Her husband, Peter Thorn, was the caretaker of the Evergreen Cemetery on Gettysburg’s famed Cemetery Hill from 1856-1874. The Thorns and their children lived in the gatehouse of the cemetery during this period. Of course, the battle took place right in the middle of their tenure, in July of 1863.
Peter wasn’t home during the summer of ’63, though. In August of 1862, he joined the war effort himself – enlisting with a local infantry company. Elizabeth was left to tend to the children and the cemetery by herself. When the armies started closing-in on the town, she fled the battle zone with the kids.
Despite his being away at war, Elizabeth must have had some contact with her husband during his service. She was 6-months pregnant when she was forced to leave her home.
After the danger passed, she made her way back to the cemetery gatehouse only to find that it had been looted and damaged in the fray. The cemetery itself was right in the middle of the battlefield, and there were bodies strewn everywhere.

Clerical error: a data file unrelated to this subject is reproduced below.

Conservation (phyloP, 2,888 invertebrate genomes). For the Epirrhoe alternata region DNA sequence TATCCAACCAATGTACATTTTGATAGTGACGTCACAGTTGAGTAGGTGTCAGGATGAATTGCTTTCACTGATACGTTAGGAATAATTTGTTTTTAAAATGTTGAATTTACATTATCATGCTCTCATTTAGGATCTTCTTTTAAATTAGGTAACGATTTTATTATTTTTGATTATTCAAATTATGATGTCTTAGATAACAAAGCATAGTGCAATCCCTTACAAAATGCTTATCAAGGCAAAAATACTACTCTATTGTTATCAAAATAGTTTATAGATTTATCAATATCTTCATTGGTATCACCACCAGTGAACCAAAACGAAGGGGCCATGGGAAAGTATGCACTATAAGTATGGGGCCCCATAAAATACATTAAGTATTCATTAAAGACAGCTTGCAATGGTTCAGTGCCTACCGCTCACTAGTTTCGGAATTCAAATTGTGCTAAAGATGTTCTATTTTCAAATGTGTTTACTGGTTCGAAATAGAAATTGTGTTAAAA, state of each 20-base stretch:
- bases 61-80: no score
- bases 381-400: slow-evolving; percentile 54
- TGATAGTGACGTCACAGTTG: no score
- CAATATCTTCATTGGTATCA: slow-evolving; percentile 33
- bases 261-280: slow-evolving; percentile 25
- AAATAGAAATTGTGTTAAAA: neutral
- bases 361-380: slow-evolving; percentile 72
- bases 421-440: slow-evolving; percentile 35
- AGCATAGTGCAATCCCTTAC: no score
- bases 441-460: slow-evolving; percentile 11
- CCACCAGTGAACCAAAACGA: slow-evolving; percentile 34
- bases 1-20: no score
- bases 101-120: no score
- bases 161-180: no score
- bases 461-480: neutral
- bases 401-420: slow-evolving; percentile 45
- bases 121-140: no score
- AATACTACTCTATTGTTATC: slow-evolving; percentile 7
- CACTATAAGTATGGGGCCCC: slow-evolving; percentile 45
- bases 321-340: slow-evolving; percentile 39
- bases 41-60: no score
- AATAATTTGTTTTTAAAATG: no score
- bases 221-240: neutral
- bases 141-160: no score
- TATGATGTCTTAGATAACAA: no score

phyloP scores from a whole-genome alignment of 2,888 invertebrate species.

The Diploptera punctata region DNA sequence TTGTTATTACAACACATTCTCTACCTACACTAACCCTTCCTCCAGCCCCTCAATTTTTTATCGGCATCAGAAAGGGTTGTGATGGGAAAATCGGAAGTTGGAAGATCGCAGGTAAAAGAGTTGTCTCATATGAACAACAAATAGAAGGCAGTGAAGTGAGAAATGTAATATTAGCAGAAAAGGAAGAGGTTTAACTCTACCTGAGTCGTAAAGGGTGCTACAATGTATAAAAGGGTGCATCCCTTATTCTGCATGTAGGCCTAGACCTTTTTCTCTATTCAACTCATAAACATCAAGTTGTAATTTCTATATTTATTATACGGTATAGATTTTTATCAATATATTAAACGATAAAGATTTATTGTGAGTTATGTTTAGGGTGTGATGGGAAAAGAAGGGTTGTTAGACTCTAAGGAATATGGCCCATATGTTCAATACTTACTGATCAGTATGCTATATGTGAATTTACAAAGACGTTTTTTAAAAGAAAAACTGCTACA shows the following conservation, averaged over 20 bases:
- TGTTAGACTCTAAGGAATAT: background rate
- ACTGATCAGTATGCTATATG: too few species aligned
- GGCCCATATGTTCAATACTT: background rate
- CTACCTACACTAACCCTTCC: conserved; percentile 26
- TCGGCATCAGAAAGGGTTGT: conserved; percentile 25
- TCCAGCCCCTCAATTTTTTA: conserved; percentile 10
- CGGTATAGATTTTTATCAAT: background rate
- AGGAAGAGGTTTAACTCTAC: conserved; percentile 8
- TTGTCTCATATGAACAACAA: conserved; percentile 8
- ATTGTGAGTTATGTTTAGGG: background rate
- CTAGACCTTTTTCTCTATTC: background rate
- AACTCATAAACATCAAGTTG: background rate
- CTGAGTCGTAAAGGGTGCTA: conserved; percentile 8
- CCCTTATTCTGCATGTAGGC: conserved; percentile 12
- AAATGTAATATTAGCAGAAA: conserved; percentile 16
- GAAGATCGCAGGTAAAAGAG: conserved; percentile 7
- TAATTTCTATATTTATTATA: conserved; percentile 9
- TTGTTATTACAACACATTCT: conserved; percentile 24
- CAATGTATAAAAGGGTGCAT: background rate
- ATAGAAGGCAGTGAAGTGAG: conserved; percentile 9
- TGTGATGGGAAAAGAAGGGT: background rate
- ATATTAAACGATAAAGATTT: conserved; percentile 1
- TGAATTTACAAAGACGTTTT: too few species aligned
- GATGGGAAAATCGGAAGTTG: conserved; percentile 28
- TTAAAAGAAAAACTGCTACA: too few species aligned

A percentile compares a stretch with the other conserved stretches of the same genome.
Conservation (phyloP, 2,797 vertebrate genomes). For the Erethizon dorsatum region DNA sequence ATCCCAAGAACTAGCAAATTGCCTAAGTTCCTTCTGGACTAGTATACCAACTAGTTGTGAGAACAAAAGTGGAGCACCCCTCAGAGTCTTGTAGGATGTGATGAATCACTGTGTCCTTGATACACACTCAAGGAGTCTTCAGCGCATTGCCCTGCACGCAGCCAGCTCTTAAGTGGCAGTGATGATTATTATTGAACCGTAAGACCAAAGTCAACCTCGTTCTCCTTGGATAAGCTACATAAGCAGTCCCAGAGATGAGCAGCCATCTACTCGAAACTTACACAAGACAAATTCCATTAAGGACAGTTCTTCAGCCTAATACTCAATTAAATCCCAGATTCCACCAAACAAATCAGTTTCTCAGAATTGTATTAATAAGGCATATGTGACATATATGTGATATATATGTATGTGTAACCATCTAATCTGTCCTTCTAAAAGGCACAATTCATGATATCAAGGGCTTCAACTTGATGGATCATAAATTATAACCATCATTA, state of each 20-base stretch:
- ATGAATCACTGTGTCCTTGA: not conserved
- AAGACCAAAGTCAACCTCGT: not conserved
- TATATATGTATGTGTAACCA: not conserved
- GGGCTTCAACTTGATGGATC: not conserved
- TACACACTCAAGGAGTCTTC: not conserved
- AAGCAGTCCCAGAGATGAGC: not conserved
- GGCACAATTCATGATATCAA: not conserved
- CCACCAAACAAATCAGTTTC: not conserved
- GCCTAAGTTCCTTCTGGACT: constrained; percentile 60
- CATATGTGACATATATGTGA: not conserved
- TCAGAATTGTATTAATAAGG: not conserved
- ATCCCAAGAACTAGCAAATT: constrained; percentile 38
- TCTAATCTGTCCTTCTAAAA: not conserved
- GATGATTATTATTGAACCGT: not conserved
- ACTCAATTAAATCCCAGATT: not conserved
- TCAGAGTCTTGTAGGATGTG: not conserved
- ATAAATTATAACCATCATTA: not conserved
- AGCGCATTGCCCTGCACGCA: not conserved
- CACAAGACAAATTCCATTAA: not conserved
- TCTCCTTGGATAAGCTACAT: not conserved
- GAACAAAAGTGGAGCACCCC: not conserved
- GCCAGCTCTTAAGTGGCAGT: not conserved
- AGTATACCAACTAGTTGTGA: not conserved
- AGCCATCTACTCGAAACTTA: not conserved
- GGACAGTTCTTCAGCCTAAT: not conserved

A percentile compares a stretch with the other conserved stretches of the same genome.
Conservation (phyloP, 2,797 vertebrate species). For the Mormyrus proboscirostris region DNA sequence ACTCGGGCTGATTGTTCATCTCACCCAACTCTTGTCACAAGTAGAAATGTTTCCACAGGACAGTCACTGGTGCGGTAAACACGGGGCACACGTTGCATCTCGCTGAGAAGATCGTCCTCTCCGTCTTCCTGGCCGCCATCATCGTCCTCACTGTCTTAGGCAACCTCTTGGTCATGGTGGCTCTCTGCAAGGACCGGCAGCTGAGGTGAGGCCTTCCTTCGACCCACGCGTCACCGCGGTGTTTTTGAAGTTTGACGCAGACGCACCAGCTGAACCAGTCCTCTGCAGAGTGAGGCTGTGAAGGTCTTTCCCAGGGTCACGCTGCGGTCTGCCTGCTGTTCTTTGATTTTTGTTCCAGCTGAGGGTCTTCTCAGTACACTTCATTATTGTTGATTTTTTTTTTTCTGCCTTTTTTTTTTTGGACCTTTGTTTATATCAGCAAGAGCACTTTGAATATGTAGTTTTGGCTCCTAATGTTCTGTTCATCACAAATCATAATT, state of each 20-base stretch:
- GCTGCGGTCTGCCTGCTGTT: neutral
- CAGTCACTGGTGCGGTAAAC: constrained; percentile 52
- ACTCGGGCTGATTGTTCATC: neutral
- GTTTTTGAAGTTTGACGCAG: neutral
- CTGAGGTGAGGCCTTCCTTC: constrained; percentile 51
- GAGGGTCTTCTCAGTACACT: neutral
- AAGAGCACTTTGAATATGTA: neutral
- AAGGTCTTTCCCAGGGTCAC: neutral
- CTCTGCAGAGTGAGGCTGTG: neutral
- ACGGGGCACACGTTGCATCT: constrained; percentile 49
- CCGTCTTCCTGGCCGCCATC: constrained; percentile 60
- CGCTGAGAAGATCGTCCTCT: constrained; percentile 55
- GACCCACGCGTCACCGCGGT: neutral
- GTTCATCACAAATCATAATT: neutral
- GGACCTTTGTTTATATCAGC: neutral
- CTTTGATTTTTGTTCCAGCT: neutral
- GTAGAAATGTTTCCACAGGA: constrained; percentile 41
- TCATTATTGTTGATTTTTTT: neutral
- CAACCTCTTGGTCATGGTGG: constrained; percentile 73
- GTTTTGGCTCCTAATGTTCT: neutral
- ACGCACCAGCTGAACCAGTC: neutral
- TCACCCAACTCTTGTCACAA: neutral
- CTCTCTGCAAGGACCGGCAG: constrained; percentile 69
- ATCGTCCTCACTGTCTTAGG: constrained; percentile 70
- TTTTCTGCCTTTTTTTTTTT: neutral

The cemetery was her responsibility as well as being her home, and she got right to work – personally burying somewhere between 91 and 106 bodies herself in the mid-July heat.
The daughter she was carrying at the time died young, only barely reaching her teenage years. Elizabeth blamed the stress of her post-battle experience for the poor health and eventual death of the child.
On a happier note, her efforts have recently been recognized more properly. There is now a statue of Elizabeth, placed in 2002, known as the Gettysburg Women’s Memorial just inside the gates of Evergreen Cemetery.
But that’s not all there is to the story. I wanted to tell Elizabeth’s story so that I could set up the telling of part of Peter’s. The wartime service that took him from his home, brought him closer to mine – much closer. But we’ll explore that further in a future post.